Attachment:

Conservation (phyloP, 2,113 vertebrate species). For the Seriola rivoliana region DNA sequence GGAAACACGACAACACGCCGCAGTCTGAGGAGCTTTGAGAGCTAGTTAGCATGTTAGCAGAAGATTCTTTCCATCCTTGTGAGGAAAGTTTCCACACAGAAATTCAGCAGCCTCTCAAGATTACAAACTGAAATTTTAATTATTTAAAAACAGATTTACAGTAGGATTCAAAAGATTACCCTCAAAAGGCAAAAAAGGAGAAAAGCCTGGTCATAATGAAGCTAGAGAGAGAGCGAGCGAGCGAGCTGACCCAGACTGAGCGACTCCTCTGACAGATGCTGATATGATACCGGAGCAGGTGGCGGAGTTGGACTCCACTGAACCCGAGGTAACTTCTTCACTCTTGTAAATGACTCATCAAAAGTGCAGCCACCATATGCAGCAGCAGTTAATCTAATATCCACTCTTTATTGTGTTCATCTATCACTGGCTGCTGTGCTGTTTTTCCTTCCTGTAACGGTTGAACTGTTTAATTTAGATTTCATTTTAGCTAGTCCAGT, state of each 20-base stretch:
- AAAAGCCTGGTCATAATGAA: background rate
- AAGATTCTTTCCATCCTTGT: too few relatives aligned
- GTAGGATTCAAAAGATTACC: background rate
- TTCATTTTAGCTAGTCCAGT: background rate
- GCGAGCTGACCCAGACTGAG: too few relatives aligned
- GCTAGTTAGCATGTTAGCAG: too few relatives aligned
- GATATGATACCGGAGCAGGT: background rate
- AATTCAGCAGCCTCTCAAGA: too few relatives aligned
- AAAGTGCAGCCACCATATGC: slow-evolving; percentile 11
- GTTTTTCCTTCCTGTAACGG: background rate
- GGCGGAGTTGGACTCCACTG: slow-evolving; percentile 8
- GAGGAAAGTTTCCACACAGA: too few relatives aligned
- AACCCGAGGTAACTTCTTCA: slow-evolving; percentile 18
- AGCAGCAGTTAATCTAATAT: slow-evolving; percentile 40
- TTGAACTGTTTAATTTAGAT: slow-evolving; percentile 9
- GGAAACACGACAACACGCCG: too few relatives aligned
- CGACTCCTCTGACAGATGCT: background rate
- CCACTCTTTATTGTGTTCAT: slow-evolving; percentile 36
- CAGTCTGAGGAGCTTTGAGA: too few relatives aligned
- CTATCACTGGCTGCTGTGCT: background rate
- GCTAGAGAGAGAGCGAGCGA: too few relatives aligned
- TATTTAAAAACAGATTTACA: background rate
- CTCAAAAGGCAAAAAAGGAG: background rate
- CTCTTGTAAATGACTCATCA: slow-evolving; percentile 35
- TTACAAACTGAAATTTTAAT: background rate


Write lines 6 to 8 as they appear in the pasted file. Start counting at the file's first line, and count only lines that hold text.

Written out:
- GCGAGCTGACCCAGACTGAG: too few relatives aligned
- GCTAGTTAGCATGTTAGCAG: too few relatives aligned
- GATATGATACCGGAGCAGGT: background rate